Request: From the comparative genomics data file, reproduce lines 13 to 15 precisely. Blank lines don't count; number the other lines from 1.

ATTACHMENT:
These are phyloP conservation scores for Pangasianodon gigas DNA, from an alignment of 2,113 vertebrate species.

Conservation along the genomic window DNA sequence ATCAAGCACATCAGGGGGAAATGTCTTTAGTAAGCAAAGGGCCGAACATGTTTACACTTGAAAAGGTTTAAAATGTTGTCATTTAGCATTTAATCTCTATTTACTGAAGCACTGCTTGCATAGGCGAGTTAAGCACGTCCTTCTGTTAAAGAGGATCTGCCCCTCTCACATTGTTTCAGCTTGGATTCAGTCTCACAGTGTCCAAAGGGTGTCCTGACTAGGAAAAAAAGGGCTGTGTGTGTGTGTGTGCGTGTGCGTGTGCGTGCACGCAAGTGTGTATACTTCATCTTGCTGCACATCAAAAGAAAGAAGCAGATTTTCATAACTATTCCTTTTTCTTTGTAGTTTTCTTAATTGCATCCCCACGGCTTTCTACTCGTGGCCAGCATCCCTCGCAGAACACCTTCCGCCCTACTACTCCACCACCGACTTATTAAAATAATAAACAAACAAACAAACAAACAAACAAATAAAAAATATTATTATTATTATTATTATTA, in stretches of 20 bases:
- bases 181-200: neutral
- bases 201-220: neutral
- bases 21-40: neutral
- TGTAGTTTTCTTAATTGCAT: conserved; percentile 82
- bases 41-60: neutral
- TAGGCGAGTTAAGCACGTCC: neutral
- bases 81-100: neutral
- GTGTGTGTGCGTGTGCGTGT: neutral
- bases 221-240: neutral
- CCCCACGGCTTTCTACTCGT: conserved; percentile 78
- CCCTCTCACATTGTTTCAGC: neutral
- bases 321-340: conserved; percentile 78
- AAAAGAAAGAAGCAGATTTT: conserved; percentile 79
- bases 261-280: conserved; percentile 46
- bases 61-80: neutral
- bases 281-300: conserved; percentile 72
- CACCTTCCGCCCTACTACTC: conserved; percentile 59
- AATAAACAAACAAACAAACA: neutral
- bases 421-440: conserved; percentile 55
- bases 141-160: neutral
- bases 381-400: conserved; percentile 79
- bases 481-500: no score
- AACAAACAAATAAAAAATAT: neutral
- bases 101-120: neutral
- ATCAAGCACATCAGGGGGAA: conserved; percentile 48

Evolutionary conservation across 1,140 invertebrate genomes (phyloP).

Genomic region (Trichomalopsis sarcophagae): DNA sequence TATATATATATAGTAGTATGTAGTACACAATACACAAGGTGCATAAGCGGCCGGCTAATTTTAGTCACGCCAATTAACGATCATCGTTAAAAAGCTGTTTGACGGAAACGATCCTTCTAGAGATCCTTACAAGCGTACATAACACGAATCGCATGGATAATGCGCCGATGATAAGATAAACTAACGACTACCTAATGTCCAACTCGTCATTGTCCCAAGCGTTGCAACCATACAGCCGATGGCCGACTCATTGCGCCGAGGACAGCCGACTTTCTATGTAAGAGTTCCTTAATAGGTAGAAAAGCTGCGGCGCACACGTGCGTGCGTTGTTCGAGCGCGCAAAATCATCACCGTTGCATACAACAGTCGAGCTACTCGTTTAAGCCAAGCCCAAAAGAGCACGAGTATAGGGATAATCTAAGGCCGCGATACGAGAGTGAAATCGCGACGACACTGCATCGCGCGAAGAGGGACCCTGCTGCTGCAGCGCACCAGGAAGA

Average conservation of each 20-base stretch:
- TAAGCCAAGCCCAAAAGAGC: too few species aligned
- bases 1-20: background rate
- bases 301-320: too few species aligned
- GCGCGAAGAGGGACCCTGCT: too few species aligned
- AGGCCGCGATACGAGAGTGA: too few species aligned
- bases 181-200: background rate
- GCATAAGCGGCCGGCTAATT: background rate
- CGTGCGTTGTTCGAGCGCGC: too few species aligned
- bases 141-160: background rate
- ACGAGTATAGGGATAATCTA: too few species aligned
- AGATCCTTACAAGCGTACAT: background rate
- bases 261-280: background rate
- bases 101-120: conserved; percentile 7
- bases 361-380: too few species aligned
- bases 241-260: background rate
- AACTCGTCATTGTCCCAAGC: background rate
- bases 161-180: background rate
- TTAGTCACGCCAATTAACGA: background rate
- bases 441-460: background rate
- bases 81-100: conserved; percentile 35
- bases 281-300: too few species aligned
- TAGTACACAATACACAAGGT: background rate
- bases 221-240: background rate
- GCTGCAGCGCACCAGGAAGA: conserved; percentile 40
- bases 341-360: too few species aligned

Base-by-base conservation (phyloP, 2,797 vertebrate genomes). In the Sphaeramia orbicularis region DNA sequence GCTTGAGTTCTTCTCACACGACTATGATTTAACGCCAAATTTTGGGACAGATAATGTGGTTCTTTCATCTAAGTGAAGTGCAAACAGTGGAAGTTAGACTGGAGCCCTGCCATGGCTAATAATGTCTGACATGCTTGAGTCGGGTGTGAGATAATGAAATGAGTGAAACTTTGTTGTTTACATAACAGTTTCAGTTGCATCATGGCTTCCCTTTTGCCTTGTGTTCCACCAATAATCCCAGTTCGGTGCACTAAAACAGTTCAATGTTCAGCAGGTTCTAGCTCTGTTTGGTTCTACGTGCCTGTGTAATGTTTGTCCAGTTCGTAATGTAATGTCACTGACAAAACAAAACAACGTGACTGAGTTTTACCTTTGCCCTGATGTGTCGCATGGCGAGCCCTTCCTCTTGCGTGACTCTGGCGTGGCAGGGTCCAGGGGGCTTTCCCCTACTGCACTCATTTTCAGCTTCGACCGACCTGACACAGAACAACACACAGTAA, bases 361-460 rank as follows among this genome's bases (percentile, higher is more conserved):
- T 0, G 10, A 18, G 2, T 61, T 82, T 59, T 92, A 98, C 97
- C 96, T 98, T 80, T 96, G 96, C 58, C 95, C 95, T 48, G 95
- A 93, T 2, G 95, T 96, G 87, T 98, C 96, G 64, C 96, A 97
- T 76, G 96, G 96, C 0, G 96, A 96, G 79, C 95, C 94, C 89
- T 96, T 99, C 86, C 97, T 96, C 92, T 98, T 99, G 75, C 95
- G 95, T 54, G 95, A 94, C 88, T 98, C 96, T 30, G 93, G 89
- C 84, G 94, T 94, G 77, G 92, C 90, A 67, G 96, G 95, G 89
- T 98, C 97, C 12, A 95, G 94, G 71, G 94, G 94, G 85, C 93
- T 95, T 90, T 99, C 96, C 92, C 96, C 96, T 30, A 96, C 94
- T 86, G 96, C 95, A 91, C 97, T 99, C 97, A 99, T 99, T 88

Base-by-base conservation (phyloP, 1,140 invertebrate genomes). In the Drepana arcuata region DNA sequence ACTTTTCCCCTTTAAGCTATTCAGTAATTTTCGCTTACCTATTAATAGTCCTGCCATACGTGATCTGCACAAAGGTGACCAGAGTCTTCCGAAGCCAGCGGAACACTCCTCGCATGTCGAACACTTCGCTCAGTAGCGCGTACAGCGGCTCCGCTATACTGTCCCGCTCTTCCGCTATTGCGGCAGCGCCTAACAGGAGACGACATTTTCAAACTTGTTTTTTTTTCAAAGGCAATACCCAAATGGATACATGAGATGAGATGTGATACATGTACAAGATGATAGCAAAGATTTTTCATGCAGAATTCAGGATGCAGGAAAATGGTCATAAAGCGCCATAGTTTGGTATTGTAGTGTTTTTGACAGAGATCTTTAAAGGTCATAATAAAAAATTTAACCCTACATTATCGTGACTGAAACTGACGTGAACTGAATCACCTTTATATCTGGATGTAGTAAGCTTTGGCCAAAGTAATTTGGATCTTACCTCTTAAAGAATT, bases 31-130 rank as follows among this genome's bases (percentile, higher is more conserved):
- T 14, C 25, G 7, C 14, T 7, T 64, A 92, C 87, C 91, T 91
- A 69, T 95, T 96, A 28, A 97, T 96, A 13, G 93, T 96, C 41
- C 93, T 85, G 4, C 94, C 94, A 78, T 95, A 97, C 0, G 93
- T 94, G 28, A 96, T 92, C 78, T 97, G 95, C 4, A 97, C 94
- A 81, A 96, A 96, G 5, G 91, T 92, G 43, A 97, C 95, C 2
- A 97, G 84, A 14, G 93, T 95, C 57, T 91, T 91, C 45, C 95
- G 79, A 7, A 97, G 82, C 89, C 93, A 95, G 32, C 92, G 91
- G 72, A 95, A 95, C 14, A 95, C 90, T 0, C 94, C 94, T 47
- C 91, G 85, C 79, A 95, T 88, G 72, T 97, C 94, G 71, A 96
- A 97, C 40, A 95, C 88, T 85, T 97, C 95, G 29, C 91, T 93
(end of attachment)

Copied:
- CCCTCTCACATTGTTTCAGC: neutral
- bases 321-340: conserved; percentile 78
- AAAAGAAAGAAGCAGATTTT: conserved; percentile 79